Here five things job seekers should leave off their resumes:
1. An objective
I've never seen an objective that made a candidate more appealing, and often they're downright horrible. They usually fall in one of three categories: (1) objectives that are all about what you want ("a position that allows me to develop my interest in international relations"), which is at odds with what this stage of the hiring process is all about (what the company wants), (2) objectives that aren't tailored enough to the position or even have nothing to do with it (which makes it look like you're blasting your resume out without enough of a focus), or (3) objectives that simply don't add anything compelling (and therefore just waste space). The resume is about showing your experience, skills, and accomplishments. If you want to talk about how this particular position is the perfect next step in your career, use the cover letter for that.
2. Any mention of references, including a statement that "references are available upon request"
This goes unsaid; no one assumes that references could possibly not be available. You're not causing any harm to have it on there, but it's a waste of space that you could use for something else (including some refreshing white space). The exception to this is if you have a particularly impressive reference (such as a local politician, head of a Fortune 500 company, or someone personally acquainted with the person reviewing your resume).
3. Any mention of high school
I don't care which high school you attended or how accomplished you were there. If you're more than a few years past your high school graduation date, no mention of high school belongs on your resume. Move on!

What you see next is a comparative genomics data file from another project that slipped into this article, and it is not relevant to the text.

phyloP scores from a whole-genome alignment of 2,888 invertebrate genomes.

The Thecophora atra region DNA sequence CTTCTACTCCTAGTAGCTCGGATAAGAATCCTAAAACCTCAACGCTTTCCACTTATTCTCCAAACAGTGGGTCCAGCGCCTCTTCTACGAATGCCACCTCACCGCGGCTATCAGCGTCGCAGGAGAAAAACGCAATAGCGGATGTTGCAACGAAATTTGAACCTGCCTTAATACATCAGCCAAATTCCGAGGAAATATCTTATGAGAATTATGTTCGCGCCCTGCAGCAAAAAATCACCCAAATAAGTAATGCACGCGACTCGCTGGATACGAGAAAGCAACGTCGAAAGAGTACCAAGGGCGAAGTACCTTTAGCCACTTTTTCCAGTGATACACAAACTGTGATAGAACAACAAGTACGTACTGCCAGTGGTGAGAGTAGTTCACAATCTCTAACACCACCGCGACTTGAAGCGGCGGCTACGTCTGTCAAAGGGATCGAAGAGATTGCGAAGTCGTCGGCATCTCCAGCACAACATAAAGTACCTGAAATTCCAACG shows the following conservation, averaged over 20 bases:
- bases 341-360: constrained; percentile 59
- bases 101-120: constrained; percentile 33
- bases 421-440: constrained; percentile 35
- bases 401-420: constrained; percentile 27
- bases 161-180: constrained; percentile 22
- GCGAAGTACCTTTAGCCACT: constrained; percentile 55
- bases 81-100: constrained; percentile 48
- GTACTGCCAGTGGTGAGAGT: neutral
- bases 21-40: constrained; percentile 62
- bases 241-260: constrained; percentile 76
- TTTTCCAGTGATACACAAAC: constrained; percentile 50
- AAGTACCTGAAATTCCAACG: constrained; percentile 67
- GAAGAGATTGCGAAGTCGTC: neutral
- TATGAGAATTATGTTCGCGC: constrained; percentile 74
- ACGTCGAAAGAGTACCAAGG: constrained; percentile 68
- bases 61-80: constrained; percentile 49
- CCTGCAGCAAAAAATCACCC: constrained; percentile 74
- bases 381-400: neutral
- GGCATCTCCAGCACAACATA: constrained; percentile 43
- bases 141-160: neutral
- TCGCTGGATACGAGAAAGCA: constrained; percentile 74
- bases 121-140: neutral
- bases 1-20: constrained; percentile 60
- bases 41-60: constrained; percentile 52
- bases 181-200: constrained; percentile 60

4. Extra documentation
Unless the company has specifically asked for something other than a cover letter and resume, don't send it. Candidates sometimes include writing samples, letters of recommendation, transcripts, even photos on occasion. Bring these sorts of extras (well, not photos) to your interview or wait to see if you're asked for this sort of extra documentation, but don't send it preemptively. In most cases, it won't help you, and in some cases it can actually hurt -- for instance, when a candidate attaches an unsolicited 20-page writing sample, it looks naive and makes me think he or she doesn't understand the hiring process.
5. A third page
If you're in your 20s, your resume should only be one page; there's not enough experience to justify a second one. After that, two pages are fine, but you go over that limit at your own peril. Hiring managers may be only spending 20 or 30 seconds on your application initially, so extra pages either (a) are ignored or (b) dilute the impact of the others. Yes, you have much impressive experience, but the resume is for highlights. Cut that thing in half.